Art and politics are intimately linked.
That statement may seem obvious, but the political can easily be hidden within a work of art, and may take discernment to uncover. If viewed from the correct perspective, every masterpiece has a political subtext.
Renaissance masterpieces commissioned by the Church and royalty were tools of propaganda used to control the minds and hearts of the people. Only a rare few outstanding artists were given the privilege of creating for the Vatican or the elite, and often tucked revolutionary ideas among the folds of satin and the pathos and emotion of Christian art.
Hollow Pursuits, Michael KerbowMany contemporary artists embrace the power of art to not only comment on current political and cultural issues, but also to influence thought and perception through their artwork.
A concept can be communicated through the beautiful, as well as through shock. Often, the beautiful may be even more effective at transferring an idea from the mind of the artist to the viewer. After all, who hasn’t turned away from a work, when that may be the last thing the artist wants?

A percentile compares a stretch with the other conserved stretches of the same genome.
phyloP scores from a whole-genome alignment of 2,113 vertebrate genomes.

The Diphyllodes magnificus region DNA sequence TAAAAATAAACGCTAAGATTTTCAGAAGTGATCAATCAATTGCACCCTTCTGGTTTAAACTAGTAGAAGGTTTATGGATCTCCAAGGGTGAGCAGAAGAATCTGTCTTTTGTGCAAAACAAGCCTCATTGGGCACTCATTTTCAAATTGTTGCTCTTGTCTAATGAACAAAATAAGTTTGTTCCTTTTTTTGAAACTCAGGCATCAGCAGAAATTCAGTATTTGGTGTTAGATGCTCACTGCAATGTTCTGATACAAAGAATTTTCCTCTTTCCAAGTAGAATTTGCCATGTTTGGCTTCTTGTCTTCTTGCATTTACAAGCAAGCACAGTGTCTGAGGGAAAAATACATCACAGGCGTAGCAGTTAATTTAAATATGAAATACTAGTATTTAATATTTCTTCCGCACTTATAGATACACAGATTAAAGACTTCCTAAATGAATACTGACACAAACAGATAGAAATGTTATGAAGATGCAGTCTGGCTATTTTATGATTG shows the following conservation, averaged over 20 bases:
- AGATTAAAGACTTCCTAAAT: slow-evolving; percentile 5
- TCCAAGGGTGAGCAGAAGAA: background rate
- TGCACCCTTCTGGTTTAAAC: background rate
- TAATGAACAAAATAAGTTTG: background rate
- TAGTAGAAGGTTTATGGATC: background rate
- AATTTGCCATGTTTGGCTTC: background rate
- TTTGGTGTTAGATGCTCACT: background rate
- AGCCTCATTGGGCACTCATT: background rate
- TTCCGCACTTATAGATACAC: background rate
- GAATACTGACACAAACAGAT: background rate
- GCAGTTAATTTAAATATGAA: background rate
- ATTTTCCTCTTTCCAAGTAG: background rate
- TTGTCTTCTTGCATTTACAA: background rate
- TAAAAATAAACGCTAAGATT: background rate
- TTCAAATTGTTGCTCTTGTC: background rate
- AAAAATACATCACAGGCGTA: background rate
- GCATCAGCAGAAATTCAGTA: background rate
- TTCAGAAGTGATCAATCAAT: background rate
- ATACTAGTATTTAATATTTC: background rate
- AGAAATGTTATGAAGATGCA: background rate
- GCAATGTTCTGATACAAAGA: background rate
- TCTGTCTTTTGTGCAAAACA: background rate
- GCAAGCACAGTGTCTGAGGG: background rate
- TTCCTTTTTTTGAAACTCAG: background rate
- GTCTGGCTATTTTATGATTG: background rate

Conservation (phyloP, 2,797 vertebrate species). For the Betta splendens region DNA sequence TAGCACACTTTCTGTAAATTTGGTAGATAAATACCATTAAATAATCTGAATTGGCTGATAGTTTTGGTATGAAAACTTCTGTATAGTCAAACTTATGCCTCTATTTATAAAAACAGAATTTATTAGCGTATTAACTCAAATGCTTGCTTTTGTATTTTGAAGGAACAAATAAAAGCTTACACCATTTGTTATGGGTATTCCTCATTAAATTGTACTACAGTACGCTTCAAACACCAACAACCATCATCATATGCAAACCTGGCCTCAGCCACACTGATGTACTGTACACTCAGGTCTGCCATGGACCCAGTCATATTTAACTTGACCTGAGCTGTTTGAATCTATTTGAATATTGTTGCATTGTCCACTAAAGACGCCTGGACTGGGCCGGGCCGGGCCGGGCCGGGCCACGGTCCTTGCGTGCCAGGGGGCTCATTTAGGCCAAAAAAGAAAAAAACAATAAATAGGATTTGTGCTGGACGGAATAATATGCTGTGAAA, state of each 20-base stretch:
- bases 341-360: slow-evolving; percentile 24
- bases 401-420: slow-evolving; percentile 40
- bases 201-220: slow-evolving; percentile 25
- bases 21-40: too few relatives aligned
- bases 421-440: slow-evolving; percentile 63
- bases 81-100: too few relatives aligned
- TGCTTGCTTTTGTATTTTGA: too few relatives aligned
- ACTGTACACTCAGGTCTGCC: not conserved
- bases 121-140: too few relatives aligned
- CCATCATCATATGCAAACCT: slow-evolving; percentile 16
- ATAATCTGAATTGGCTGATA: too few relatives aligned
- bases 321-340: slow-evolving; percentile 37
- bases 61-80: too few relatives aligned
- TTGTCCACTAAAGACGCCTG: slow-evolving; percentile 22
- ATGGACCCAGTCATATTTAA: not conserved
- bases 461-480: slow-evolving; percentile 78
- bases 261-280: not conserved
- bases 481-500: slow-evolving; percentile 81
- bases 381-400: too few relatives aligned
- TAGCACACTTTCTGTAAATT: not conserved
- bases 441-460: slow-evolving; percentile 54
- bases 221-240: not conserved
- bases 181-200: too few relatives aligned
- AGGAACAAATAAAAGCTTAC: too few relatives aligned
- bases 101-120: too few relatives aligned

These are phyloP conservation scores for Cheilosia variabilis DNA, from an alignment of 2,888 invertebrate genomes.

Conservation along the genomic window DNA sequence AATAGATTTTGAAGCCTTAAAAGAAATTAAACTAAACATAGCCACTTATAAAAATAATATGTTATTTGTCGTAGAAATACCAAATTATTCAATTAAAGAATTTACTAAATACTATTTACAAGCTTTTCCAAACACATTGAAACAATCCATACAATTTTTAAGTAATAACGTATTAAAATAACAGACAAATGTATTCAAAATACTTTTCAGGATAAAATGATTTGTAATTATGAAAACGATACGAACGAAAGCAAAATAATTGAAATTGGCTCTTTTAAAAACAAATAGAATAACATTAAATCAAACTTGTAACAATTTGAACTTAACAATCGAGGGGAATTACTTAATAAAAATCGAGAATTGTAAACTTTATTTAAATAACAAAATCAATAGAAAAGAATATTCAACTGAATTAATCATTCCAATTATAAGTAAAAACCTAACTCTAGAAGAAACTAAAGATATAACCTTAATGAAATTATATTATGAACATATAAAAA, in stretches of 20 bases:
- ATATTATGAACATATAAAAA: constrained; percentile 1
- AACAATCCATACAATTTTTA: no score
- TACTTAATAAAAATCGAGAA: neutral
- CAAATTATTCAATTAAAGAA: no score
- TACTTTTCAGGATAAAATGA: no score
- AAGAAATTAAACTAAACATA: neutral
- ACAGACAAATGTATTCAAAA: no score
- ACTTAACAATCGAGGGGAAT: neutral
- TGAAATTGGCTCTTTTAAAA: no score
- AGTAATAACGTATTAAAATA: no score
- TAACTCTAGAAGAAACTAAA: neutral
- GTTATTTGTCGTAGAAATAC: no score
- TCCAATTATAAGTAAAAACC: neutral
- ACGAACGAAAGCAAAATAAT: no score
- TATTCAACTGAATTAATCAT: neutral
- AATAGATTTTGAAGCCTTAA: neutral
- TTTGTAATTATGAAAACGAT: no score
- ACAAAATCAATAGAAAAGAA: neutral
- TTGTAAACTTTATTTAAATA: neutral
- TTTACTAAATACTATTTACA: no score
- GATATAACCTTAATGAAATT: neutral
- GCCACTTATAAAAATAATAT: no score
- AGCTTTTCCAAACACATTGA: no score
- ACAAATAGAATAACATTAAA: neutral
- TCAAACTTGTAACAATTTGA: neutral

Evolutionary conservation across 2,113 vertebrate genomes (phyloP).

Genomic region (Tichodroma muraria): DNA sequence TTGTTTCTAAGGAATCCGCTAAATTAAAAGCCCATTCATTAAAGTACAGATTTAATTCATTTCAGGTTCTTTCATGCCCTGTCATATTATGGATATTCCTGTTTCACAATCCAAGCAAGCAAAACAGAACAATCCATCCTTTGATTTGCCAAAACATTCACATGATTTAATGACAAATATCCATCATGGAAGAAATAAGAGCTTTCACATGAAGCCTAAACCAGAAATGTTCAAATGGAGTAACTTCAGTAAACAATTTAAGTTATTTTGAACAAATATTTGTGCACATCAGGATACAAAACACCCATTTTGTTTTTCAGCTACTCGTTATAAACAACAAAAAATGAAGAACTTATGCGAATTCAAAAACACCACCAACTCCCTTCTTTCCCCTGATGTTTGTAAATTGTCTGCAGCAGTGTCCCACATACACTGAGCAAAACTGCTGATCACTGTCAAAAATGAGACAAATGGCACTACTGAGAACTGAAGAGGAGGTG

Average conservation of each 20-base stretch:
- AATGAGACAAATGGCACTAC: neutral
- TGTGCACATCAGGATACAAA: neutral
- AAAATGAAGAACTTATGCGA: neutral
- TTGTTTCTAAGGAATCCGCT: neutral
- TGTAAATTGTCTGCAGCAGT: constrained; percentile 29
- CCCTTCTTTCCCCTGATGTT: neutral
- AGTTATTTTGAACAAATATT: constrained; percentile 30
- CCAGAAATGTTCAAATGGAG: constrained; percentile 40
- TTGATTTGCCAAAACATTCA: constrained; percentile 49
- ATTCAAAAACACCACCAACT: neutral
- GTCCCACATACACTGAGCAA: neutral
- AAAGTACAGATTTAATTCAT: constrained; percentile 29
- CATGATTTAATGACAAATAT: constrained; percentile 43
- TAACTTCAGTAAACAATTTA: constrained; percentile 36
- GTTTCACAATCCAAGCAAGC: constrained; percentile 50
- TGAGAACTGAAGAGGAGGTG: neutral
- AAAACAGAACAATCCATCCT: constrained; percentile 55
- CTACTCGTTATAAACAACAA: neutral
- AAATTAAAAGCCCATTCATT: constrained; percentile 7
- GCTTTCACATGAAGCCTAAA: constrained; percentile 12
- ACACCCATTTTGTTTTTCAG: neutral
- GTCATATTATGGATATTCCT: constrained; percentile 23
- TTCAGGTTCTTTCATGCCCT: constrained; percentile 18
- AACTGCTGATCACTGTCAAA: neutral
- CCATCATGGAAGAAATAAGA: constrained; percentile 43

This is not meant to denigrate those who work via raw emotion or who are compelled to reflect back to us aspects of the ugly that permeate our culture. Each artist has a unique perspective and a unique approach, and may travel through several ‘phases’ during their career. I haven't heard of a single artist who feels complete, or completely satisfied with their process, and who doesn’t have more to say.
Galri Montaj supports the voices of artists, emerging or otherwise, who perceive the world through the apertures of skepticism, outrage, joy, and wonder.
If you haven't yet found your ‘voice’, continue until you do. Our voices change through time and experience. As artists and as human beings, we are never done.
–Lora R Fisher